I must’ve learned in my family of origin, as a little boy, how to repair and attempt resuscitation for bad relationships.

And how did I get fooled into thinking a woman, who had done very little “work” on herself post-divorce, was going to heal in my light of love. What a crock. The work ahead for her, is for herself alone. And unfortunately, now we both get to move on alone, and heal without the rubbing and joy that our “relationship” was causing. The joy was apparent in both of us. The chemistry was hot. The sex… Well, I’ll use discretion and not talk about that.

Coming out of a failed marriage, both partners often feel damaged and depressed. In my case, I was certain that I would never love again. Of course, that was my depression talking, but when you are Sad, you can get pretty dark. So there’s this concept, from a divorce recovery class I took, called the Healing Relationship.

I was determined not to be this woman’s healing relationship. And I worked hard to make myself as flexible as possible. To recede when she needed space. To not share the poems and inspirations I was feeling about her, so that she wouldn’t get freaked out.

But you see, the freak out was the problem. And I was not going to be able to fix it, no matter what I did, or how well I behaved. There would simply be another freak out, regardless of how it started, and we would hit the rocks.

During my failing marriage, I got very good at listening for the sirens of destruction (I had done something wrong) and looking for escape or some heroic journey to fix the problem. Both in my marriage and in this relationship, that was not the right approach. But I didn’t want to accept the warning signs I was being hit over the head with. I didn’t want to accept defeat in my marriage, and in some microcosm of the same role-relationship, I didn’t want to accept that this woman, who I was “crazy about” was going to toss me out because she was afraid.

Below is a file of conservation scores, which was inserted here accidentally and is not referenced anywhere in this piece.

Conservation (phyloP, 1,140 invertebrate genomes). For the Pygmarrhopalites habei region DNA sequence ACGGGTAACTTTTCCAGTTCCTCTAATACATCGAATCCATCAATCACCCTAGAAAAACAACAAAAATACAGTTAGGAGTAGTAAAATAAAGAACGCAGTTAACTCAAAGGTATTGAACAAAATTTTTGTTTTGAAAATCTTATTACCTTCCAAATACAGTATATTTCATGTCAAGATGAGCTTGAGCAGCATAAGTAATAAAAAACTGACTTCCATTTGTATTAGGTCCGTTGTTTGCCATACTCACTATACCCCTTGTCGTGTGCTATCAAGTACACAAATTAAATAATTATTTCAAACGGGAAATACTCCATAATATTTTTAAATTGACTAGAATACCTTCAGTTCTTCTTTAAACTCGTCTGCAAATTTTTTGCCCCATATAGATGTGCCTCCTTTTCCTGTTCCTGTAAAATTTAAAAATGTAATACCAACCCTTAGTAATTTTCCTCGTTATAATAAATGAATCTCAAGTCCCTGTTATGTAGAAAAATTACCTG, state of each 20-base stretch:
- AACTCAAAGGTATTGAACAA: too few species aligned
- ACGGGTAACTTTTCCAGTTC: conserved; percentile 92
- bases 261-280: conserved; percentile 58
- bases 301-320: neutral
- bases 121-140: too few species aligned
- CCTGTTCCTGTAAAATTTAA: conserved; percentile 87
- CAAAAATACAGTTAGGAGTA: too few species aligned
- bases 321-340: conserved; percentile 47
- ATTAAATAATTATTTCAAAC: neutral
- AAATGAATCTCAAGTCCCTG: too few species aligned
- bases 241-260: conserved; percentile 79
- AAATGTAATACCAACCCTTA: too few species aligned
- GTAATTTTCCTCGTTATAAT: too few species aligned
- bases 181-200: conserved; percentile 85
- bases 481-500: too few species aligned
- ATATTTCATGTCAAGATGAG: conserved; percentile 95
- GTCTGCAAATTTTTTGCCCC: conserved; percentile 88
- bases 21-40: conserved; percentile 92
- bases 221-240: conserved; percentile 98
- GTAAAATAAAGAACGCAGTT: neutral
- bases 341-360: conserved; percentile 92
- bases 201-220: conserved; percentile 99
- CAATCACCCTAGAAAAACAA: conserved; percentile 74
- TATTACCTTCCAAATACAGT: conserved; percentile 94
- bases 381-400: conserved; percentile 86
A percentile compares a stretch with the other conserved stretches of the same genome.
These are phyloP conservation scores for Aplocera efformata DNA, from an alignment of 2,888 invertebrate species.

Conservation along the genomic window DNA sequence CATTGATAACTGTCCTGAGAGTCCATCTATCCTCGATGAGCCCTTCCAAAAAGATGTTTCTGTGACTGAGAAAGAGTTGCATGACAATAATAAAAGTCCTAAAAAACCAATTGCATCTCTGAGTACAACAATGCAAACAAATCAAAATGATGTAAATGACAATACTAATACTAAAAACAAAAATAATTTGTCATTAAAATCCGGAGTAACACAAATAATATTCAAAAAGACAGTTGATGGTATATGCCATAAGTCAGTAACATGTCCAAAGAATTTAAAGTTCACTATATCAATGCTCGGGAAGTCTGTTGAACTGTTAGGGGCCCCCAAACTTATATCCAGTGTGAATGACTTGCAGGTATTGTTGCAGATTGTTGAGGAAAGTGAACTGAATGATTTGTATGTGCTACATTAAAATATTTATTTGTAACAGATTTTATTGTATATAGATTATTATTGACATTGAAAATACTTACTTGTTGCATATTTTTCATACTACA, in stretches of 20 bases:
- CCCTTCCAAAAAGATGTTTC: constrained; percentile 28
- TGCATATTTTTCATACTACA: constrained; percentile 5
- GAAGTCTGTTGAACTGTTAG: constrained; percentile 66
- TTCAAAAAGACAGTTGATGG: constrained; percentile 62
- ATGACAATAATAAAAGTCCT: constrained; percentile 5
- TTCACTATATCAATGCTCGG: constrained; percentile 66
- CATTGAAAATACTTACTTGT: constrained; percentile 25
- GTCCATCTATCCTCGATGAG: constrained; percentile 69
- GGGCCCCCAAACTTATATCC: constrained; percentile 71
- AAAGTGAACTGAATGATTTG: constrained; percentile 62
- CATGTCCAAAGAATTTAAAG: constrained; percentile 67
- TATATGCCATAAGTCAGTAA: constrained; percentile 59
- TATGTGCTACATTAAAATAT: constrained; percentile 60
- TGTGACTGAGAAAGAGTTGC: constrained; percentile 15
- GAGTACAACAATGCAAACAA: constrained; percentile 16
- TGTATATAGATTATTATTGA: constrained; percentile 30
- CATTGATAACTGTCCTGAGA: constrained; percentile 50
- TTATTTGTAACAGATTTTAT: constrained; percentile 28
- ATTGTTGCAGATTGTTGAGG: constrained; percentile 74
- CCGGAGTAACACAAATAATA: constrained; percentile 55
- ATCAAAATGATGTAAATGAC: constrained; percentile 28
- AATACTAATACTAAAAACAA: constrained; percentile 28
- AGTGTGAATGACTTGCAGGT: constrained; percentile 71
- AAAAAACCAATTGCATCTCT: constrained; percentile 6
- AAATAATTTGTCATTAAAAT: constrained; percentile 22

Again, it was more than her fear. It was everything.

She was hungry for affection and love. But she recoiled from what she needed soon after she began getting it. She was overly protective of her son, but that’s what single moms do. She was/is still deeply angry at her ex, and is continuously upset by the dickish-ex he has become. And for sure, he is a dick, both to her, and their son. He has no excuse.

On the other hand, she has no excuse either. And actually, I have no excuse. I have no excuse for continuing a relationship that I could see was full of “holy shit, what’s wrong now” moments. But the chemistry was on. And I had not felt chemistry for a long, long time. I might be addicted to hot chemistry, or sex, but not getting either for years and years was a harsh form of torture, for someone like me who thrives on touch.

And we touched, but she pushed me off sometimes. And she told me constantly how we would eventually break up, and she mused occasionally about what it would be that would finally do it.